Yes, domestic consumers are starting to cut the pay TV cord, or not signing up in the first place. And, yes, TV ratings and ad sales are diminishing. But Fox CEO James Murdoch told the Goldman Sachs Communacopia Conference this morning that he remains optimistic about the business.

Although he considers it “reasonable” to expect the U.S. pay TV market to shrink about 1% a year, there’s still a lot of growth in Europe, Asia, and Latin America. “We operate more globally than many of our competitors,” Murdoch says. And in the U.S. where “we’re seeing declines in linear viewing,” Fox has channels including Fox Sports 2 and FXX that are still growing even though fully distributed ones such as Fox News and FX  “may see some decline.”

Image (3) FoxNetworks_logo110926152322__140428145827.jpg for post 720563Like a lot of his peers, Murdoch says he doesn’t fear skinny bundles. “We’re going to see a rebundling happen.” Fox is “making sure that the brands we’re investing in are as fully distributed as possible.”

But he considers digital technologies and distribution platforms to be more friend than enemy. Fox sees “better consumption” on state-of-the-art platforms including Comcast’s services using its X1 set-top box.

One big challenge is to fully measure the audience, including for previous-season shows, so advertisers will pay. “Rentrak is making great progress with real set-top box data,” Murdoch says. He considers it “necessary for some of us to push on that and accelerate the pace.”

There may be additional advertising options on Internet-delivered video. For example, instead of just counting eyeballs, Fox hopes to “charge a higher price if a customer watches one ad for 30 seconds and engages with that ad.”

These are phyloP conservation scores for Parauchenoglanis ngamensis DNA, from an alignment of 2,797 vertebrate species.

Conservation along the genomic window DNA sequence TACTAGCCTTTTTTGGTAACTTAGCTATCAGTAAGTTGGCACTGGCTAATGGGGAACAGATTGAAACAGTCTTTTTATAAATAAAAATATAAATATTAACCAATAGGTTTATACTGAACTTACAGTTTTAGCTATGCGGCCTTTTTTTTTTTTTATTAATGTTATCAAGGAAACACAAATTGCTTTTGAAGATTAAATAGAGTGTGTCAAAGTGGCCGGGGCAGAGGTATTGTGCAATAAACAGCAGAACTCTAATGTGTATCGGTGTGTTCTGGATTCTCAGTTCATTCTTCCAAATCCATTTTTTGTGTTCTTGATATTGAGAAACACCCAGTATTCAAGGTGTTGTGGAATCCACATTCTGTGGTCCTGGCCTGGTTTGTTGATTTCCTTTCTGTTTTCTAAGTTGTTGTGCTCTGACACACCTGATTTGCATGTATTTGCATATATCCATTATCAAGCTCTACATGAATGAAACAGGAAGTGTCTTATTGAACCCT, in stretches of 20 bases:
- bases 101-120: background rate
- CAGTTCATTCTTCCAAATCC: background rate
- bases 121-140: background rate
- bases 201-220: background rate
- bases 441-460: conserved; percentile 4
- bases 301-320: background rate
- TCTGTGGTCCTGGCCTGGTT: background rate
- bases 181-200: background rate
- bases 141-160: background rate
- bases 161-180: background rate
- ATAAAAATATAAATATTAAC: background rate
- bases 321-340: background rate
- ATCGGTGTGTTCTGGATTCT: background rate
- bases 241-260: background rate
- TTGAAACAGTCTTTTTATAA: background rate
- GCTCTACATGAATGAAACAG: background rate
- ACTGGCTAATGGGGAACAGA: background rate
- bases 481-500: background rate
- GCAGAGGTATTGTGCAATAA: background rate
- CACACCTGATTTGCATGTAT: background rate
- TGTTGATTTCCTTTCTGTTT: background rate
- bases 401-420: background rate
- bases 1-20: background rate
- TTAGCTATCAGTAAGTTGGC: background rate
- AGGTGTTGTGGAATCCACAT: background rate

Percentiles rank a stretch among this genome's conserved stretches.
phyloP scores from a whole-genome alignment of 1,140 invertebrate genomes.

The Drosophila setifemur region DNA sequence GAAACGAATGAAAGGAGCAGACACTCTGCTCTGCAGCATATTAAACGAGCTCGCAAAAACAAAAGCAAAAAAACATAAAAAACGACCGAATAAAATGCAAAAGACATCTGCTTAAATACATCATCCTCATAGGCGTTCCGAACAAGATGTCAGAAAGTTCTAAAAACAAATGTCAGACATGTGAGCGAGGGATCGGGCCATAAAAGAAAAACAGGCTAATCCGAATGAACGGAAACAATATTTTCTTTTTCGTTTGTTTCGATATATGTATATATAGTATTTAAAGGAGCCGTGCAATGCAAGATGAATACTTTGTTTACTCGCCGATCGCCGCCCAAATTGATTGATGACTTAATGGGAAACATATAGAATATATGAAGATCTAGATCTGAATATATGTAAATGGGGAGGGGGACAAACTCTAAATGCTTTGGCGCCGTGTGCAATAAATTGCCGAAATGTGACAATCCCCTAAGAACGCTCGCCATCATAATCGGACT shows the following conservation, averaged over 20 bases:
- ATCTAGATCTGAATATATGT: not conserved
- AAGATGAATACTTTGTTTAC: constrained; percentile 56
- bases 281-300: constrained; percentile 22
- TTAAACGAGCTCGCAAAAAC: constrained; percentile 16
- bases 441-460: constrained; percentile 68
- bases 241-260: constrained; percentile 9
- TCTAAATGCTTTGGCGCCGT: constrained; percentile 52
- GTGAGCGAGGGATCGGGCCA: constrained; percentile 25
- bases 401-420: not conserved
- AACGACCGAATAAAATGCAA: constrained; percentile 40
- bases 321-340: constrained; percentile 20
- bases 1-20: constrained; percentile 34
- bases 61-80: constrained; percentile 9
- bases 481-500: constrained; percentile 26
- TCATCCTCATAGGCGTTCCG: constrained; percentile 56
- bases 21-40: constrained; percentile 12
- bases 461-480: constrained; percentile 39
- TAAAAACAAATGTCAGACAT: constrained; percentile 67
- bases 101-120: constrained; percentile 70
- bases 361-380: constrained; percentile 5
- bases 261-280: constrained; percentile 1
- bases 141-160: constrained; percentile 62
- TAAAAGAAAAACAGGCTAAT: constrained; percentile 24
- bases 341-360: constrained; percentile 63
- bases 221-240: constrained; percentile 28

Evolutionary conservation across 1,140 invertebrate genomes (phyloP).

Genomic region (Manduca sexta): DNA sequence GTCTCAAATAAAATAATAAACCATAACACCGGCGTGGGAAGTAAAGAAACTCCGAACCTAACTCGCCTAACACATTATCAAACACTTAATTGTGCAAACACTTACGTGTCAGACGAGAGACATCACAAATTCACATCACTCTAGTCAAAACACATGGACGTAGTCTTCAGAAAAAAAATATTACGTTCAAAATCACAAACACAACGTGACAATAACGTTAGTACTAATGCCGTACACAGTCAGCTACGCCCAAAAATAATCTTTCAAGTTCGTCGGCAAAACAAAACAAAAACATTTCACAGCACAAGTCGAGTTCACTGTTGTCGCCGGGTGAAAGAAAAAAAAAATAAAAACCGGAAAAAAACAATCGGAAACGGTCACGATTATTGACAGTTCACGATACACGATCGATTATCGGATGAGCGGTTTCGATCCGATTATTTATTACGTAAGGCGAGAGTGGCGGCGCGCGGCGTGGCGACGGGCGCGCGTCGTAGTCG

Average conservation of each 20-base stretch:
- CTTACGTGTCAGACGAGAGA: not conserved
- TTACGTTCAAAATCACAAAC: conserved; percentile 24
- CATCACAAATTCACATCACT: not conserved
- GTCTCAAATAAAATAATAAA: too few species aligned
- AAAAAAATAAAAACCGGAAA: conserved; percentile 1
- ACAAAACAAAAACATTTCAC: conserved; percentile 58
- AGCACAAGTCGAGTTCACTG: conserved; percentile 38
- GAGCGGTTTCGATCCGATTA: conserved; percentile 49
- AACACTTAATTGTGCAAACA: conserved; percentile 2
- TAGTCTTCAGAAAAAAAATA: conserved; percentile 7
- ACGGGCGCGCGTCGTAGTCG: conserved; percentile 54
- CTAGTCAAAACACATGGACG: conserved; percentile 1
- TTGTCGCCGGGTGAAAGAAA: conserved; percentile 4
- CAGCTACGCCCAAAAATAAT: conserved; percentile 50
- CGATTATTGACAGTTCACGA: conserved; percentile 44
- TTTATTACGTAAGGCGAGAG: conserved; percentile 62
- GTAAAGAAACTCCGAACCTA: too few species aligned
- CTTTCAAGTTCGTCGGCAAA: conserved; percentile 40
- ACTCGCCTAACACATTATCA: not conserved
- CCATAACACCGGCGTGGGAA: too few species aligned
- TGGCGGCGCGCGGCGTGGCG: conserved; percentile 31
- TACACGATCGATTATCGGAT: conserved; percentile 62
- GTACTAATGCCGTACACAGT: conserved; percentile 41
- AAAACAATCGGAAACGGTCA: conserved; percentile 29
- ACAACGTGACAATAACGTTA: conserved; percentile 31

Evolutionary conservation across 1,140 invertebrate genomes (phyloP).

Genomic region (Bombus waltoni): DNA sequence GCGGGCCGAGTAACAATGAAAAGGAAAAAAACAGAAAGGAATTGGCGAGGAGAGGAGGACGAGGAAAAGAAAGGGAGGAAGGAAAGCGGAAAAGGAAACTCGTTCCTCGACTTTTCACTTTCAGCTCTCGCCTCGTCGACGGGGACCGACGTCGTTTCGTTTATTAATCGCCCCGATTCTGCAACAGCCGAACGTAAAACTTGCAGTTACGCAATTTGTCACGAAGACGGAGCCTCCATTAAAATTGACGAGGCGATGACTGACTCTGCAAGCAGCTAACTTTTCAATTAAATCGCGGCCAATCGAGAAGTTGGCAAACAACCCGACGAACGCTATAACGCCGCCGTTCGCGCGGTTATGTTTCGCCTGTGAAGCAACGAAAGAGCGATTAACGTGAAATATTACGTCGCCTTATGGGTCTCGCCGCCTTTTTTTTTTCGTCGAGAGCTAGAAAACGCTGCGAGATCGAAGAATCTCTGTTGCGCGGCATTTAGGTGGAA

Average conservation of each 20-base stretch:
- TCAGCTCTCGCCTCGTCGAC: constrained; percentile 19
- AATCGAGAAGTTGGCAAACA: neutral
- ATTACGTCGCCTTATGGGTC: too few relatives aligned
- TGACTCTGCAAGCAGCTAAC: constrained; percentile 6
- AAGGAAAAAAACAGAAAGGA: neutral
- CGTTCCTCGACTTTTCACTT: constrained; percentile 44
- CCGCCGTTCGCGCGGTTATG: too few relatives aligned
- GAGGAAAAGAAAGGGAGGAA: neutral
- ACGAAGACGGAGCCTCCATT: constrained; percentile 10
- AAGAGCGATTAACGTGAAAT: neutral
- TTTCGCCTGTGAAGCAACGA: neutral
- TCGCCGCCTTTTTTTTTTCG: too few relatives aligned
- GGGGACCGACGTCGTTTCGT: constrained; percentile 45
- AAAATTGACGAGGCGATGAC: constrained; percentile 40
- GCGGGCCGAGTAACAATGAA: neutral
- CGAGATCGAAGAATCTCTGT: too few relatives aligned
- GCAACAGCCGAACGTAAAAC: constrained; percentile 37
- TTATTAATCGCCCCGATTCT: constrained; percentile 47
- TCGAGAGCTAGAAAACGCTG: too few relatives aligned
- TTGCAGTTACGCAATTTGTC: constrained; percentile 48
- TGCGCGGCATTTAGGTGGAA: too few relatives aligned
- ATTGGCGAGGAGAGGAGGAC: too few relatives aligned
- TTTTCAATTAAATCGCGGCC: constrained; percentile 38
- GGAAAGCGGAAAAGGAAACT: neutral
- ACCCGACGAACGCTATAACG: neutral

Although Fox does a lot of business with Netflix, “the business rules around how we sell to [subscription video on demand] providers is changing.” For example, Fox is licensing more of its content to Hulu, which it co-owns with Comcast and Disney. Unlike Netflix, Hulu is willing to pay on a per-subscriber basis, and Fox “can control ad inventory and ad loads.”

Ultimately, though, the company needs to “go back to the root of our business” to make sure it provides quality, and differentiated programming. “If we’re doing me-too programming and playing around the edges, then we won’t do well.”

That line of thinking also applies to Fox’s regional sports networks. The company decided to “pick the markets that are going to matter, and the teams that don’t take their fans for granted….Not every team is going to work and not every team is going to work, and some markets are pretty messy.” To that end, it backed away from Los Angeles and the Dodgers, and moved in on the New York Yankees’ YES Network.

As you might expect, Murdoch says his new leadership partnership with his brother Lachlan, who’s executive co-chairman, is going great. “We’re big shareholders and are aligned,” he says. “We’re very committed to making it work…When I look at lots of other companies, in terms of leadership transition, [the one at Fox] is pretty clear and smooth.”